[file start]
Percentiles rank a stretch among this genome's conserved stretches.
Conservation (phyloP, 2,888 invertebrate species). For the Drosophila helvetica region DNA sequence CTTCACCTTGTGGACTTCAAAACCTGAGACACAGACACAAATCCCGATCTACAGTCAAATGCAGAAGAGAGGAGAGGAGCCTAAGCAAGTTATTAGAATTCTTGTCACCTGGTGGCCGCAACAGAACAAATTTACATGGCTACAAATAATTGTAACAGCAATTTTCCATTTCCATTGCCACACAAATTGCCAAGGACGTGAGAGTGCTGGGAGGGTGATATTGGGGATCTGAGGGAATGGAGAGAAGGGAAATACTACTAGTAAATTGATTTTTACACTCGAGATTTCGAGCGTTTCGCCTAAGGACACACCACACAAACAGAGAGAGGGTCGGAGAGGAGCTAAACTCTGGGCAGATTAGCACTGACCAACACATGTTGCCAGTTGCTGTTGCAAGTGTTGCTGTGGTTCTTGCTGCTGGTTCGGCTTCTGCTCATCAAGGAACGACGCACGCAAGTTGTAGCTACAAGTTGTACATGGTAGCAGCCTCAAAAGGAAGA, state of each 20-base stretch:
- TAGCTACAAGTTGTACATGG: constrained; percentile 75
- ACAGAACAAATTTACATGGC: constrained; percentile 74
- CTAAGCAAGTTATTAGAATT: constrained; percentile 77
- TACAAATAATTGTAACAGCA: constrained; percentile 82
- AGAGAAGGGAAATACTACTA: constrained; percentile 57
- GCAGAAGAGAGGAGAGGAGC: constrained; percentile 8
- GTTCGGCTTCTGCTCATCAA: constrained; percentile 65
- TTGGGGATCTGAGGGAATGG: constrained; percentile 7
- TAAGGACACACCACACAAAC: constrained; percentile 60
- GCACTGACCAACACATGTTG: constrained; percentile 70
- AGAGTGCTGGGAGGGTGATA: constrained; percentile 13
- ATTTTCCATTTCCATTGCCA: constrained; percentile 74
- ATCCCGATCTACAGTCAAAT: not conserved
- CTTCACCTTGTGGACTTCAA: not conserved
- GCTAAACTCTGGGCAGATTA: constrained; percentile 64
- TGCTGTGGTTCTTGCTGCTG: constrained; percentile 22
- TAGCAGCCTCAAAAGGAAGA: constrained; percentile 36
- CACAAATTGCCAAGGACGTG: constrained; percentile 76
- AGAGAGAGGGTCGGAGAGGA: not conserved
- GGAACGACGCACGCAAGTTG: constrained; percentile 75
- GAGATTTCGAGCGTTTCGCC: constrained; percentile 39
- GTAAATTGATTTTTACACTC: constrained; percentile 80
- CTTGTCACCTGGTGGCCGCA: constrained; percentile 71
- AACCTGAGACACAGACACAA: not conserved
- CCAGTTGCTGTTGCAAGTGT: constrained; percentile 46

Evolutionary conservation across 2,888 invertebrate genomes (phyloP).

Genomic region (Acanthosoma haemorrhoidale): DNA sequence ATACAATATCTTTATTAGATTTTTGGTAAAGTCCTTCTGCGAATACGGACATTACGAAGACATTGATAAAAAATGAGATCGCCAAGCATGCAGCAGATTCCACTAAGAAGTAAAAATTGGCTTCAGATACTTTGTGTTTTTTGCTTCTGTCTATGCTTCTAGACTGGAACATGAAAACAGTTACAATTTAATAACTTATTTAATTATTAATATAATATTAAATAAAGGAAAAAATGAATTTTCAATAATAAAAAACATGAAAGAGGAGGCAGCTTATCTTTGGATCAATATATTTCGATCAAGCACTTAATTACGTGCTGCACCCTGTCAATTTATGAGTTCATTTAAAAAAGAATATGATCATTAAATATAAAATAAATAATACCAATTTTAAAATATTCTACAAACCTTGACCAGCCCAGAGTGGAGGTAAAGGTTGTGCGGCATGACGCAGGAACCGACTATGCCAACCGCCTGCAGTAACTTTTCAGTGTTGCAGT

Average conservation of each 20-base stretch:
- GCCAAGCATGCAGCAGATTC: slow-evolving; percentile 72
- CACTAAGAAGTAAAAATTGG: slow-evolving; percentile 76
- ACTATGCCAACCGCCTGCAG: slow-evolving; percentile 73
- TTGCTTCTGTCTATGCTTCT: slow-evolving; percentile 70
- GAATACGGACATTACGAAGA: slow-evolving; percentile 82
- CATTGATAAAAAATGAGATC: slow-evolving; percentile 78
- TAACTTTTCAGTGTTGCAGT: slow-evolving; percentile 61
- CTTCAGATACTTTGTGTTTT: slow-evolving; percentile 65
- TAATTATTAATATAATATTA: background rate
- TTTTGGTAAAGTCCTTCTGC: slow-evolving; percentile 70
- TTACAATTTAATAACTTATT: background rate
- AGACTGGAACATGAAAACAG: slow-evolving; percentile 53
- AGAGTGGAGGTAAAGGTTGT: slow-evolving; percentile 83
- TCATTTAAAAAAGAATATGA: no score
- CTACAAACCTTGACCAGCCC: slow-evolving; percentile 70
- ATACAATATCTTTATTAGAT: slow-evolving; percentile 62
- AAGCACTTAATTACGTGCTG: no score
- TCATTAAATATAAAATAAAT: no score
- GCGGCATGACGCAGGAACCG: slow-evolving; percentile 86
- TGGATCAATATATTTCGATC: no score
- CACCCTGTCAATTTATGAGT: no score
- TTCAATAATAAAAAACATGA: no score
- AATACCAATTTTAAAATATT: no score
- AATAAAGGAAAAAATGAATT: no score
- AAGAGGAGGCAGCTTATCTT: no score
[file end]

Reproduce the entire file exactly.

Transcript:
Percentiles rank a stretch among this genome's conserved stretches.
Conservation (phyloP, 2,888 invertebrate species). For the Drosophila helvetica region DNA sequence CTTCACCTTGTGGACTTCAAAACCTGAGACACAGACACAAATCCCGATCTACAGTCAAATGCAGAAGAGAGGAGAGGAGCCTAAGCAAGTTATTAGAATTCTTGTCACCTGGTGGCCGCAACAGAACAAATTTACATGGCTACAAATAATTGTAACAGCAATTTTCCATTTCCATTGCCACACAAATTGCCAAGGACGTGAGAGTGCTGGGAGGGTGATATTGGGGATCTGAGGGAATGGAGAGAAGGGAAATACTACTAGTAAATTGATTTTTACACTCGAGATTTCGAGCGTTTCGCCTAAGGACACACCACACAAACAGAGAGAGGGTCGGAGAGGAGCTAAACTCTGGGCAGATTAGCACTGACCAACACATGTTGCCAGTTGCTGTTGCAAGTGTTGCTGTGGTTCTTGCTGCTGGTTCGGCTTCTGCTCATCAAGGAACGACGCACGCAAGTTGTAGCTACAAGTTGTACATGGTAGCAGCCTCAAAAGGAAGA, state of each 20-base stretch:
- TAGCTACAAGTTGTACATGG: constrained; percentile 75
- ACAGAACAAATTTACATGGC: constrained; percentile 74
- CTAAGCAAGTTATTAGAATT: constrained; percentile 77
- TACAAATAATTGTAACAGCA: constrained; percentile 82
- AGAGAAGGGAAATACTACTA: constrained; percentile 57
- GCAGAAGAGAGGAGAGGAGC: constrained; percentile 8
- GTTCGGCTTCTGCTCATCAA: constrained; percentile 65
- TTGGGGATCTGAGGGAATGG: constrained; percentile 7
- TAAGGACACACCACACAAAC: constrained; percentile 60
- GCACTGACCAACACATGTTG: constrained; percentile 70
- AGAGTGCTGGGAGGGTGATA: constrained; percentile 13
- ATTTTCCATTTCCATTGCCA: constrained; percentile 74
- ATCCCGATCTACAGTCAAAT: not conserved
- CTTCACCTTGTGGACTTCAA: not conserved
- GCTAAACTCTGGGCAGATTA: constrained; percentile 64
- TGCTGTGGTTCTTGCTGCTG: constrained; percentile 22
- TAGCAGCCTCAAAAGGAAGA: constrained; percentile 36
- CACAAATTGCCAAGGACGTG: constrained; percentile 76
- AGAGAGAGGGTCGGAGAGGA: not conserved
- GGAACGACGCACGCAAGTTG: constrained; percentile 75
- GAGATTTCGAGCGTTTCGCC: constrained; percentile 39
- GTAAATTGATTTTTACACTC: constrained; percentile 80
- CTTGTCACCTGGTGGCCGCA: constrained; percentile 71
- AACCTGAGACACAGACACAA: not conserved
- CCAGTTGCTGTTGCAAGTGT: constrained; percentile 46

Evolutionary conservation across 2,888 invertebrate genomes (phyloP).

Genomic region (Acanthosoma haemorrhoidale): DNA sequence ATACAATATCTTTATTAGATTTTTGGTAAAGTCCTTCTGCGAATACGGACATTACGAAGACATTGATAAAAAATGAGATCGCCAAGCATGCAGCAGATTCCACTAAGAAGTAAAAATTGGCTTCAGATACTTTGTGTTTTTTGCTTCTGTCTATGCTTCTAGACTGGAACATGAAAACAGTTACAATTTAATAACTTATTTAATTATTAATATAATATTAAATAAAGGAAAAAATGAATTTTCAATAATAAAAAACATGAAAGAGGAGGCAGCTTATCTTTGGATCAATATATTTCGATCAAGCACTTAATTACGTGCTGCACCCTGTCAATTTATGAGTTCATTTAAAAAAGAATATGATCATTAAATATAAAATAAATAATACCAATTTTAAAATATTCTACAAACCTTGACCAGCCCAGAGTGGAGGTAAAGGTTGTGCGGCATGACGCAGGAACCGACTATGCCAACCGCCTGCAGTAACTTTTCAGTGTTGCAGT

Average conservation of each 20-base stretch:
- GCCAAGCATGCAGCAGATTC: slow-evolving; percentile 72
- CACTAAGAAGTAAAAATTGG: slow-evolving; percentile 76
- ACTATGCCAACCGCCTGCAG: slow-evolving; percentile 73
- TTGCTTCTGTCTATGCTTCT: slow-evolving; percentile 70
- GAATACGGACATTACGAAGA: slow-evolving; percentile 82
- CATTGATAAAAAATGAGATC: slow-evolving; percentile 78
- TAACTTTTCAGTGTTGCAGT: slow-evolving; percentile 61
- CTTCAGATACTTTGTGTTTT: slow-evolving; percentile 65
- TAATTATTAATATAATATTA: background rate
- TTTTGGTAAAGTCCTTCTGC: slow-evolving; percentile 70
- TTACAATTTAATAACTTATT: background rate
- AGACTGGAACATGAAAACAG: slow-evolving; percentile 53
- AGAGTGGAGGTAAAGGTTGT: slow-evolving; percentile 83
- TCATTTAAAAAAGAATATGA: no score
- CTACAAACCTTGACCAGCCC: slow-evolving; percentile 70
- ATACAATATCTTTATTAGAT: slow-evolving; percentile 62
- AAGCACTTAATTACGTGCTG: no score
- TCATTAAATATAAAATAAAT: no score
- GCGGCATGACGCAGGAACCG: slow-evolving; percentile 86
- TGGATCAATATATTTCGATC: no score
- CACCCTGTCAATTTATGAGT: no score
- TTCAATAATAAAAAACATGA: no score
- AATACCAATTTTAAAATATT: no score
- AATAAAGGAAAAAATGAATT: no score
- AAGAGGAGGCAGCTTATCTT: no score